Brent Allsop wrote:
>
> Michael Lorrey said at the end of a message:
>
> >- ------------------------------------------------------------
> >BIG NEWS: The most newly discovered extrasolar planet is now less than a
> four
> >year trip away at constant 1 g acceleration!!!
>
> Is there a table somewhere of how far one cat get per year of
> travel at constant 1 g acceleration? Or perhaps a simple equation?
> I'm not in the mood to think about this too hard but I'd like to know.
>
> Brent
With respect to what inertial frame? a constant 1 g accel will get you to near light-speed fairly quickly, so for long trips your time will asymptotically approach one year per light-year as measured on earth. As measured aboard ship, space contraction will become extreme, and you can go just about anywhere in the universe in two years (as I recall from Poul Anderson's "Tau Zero"). Of course there is the small problem of the energy/propellant needed to maintain 1g for 2 years...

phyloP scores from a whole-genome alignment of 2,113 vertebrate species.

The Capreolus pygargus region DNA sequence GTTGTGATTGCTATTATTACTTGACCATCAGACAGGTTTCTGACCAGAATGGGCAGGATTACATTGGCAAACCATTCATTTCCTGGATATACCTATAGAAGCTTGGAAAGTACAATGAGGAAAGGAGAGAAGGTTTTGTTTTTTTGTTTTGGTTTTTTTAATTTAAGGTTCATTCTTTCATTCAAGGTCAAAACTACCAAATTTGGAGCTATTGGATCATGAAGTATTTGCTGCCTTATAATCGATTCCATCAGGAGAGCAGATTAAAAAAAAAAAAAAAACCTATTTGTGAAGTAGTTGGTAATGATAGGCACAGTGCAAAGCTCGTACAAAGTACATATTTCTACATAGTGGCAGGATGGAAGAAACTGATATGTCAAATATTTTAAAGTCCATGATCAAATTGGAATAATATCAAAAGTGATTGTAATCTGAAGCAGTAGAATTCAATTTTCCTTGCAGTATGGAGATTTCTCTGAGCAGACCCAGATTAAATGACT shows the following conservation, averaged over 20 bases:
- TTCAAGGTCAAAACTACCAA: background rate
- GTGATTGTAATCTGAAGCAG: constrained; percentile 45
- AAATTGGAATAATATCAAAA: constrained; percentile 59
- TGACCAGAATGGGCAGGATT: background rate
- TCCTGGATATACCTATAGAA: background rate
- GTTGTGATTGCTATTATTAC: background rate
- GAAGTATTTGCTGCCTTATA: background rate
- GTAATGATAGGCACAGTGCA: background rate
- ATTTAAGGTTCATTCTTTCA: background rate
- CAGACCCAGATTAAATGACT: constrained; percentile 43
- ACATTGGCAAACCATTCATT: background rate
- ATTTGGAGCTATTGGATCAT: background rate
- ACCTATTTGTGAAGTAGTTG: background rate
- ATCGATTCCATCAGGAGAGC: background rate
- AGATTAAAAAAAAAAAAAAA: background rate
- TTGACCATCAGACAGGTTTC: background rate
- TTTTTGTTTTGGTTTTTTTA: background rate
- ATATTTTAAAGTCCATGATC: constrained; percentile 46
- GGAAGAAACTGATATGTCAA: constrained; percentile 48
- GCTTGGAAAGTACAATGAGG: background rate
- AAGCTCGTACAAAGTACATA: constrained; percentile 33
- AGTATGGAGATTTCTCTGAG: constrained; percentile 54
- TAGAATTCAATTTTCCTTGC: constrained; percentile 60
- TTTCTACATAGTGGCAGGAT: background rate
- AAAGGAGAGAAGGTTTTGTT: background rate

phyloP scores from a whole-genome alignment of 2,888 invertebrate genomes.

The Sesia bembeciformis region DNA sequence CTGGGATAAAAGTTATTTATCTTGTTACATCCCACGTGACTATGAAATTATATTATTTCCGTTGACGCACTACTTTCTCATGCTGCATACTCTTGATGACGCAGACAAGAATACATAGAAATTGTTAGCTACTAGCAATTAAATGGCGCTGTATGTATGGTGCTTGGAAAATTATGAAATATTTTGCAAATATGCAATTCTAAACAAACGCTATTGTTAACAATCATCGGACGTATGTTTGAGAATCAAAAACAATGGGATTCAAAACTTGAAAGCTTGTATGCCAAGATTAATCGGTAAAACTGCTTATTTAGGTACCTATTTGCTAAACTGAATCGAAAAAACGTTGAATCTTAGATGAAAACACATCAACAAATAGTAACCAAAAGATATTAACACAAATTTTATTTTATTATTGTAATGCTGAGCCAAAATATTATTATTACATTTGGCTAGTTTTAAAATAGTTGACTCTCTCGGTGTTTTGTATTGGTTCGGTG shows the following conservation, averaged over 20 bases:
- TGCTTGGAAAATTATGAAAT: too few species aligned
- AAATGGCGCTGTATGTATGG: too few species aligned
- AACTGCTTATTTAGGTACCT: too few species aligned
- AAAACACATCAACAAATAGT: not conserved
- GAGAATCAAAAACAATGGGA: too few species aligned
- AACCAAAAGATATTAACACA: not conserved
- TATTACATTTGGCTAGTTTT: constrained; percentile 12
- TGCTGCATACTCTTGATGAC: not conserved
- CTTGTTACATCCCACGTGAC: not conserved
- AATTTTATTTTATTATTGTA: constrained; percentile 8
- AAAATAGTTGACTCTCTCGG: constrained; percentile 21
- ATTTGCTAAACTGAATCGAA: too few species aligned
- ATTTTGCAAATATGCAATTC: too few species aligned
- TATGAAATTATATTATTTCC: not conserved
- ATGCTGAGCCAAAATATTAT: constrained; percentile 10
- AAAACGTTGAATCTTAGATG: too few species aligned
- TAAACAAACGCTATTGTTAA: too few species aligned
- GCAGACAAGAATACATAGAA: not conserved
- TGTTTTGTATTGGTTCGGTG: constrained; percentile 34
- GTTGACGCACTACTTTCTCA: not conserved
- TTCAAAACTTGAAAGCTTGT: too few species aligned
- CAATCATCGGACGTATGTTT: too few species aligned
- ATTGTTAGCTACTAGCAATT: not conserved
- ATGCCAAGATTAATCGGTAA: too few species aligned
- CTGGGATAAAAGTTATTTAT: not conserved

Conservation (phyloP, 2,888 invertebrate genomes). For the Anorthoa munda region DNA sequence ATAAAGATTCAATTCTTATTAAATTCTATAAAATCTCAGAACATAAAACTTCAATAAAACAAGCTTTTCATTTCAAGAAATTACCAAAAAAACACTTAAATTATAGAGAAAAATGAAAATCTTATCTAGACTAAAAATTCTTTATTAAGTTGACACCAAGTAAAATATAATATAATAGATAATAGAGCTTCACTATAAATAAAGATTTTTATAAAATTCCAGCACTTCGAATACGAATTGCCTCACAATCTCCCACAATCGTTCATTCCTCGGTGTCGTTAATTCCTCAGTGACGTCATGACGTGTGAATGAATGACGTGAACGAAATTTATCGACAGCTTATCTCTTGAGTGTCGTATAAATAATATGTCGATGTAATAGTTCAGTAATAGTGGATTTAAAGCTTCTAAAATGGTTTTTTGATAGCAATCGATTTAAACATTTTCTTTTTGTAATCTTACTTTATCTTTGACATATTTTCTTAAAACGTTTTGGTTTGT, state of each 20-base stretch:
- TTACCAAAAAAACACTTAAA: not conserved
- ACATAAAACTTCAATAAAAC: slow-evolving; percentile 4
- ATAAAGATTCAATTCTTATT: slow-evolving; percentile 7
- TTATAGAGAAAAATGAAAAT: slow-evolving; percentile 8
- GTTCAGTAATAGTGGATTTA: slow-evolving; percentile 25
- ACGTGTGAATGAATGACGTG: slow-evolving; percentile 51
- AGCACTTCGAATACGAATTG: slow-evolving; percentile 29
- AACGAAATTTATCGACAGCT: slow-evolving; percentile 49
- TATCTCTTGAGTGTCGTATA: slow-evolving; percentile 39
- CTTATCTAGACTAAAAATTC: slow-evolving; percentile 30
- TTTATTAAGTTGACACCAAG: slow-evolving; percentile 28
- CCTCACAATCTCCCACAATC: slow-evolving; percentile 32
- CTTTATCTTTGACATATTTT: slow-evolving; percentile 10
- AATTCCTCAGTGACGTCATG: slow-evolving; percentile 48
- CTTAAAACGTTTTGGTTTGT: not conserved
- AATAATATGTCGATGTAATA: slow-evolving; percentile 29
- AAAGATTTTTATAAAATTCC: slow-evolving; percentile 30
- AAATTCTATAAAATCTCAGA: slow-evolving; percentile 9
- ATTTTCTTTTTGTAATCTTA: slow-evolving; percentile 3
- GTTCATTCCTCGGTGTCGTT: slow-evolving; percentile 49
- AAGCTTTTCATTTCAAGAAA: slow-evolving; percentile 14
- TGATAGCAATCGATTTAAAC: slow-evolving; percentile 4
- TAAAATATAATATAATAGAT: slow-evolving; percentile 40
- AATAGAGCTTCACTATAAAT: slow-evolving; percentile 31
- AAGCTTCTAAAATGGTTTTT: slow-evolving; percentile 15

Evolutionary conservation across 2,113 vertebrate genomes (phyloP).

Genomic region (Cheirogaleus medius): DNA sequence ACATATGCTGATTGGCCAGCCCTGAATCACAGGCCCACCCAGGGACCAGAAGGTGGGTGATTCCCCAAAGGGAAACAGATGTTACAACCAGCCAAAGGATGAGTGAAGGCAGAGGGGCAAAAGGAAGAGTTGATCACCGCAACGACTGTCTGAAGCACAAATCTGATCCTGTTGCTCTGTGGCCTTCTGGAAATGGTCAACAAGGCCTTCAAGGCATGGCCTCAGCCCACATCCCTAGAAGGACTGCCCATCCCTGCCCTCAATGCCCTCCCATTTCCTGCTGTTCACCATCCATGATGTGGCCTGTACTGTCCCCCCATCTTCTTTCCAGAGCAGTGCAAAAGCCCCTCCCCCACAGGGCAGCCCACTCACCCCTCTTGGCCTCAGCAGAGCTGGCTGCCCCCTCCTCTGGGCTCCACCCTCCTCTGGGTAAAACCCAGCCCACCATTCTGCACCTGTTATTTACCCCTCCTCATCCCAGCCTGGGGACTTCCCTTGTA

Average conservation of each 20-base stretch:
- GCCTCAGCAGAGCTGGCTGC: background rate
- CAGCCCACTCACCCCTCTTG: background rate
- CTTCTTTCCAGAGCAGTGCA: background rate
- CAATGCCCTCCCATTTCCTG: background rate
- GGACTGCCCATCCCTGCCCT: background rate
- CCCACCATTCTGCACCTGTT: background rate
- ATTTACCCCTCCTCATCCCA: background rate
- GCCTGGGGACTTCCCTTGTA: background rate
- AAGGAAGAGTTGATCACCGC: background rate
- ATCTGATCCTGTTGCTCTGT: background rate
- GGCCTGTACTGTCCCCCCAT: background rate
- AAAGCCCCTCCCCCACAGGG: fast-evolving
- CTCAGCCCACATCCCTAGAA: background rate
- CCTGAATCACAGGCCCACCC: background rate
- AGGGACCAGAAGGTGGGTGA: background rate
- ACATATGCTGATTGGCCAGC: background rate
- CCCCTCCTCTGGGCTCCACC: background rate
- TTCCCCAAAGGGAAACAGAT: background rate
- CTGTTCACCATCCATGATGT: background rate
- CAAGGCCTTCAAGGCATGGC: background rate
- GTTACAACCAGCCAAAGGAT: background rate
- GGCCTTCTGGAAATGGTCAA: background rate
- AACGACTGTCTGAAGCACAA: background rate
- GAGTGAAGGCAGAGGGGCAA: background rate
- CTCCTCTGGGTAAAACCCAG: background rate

For the Earth-inertial computation, you can start with a classical analysis: s=.5at^2, where a=g=9.8m/sec^2. and s is in meters.
For L (distance in light-years) L=s/(300,000,000*sec/year) A day is 86,400 sec, so SY=sec/year is about 31,557,600 sec. Therefore for t= 1 year, L=.5*9.8m/sec^2 * year^2/ (300,000,000* SY) *SY^2
L= 4.9*31,557,600/300,000,000
Hmm, unless I messed up, it looks like we aren't even a whole light-year away, even ignoring relativity. We are, however going at a relativistic speed, so time dilation may kick in.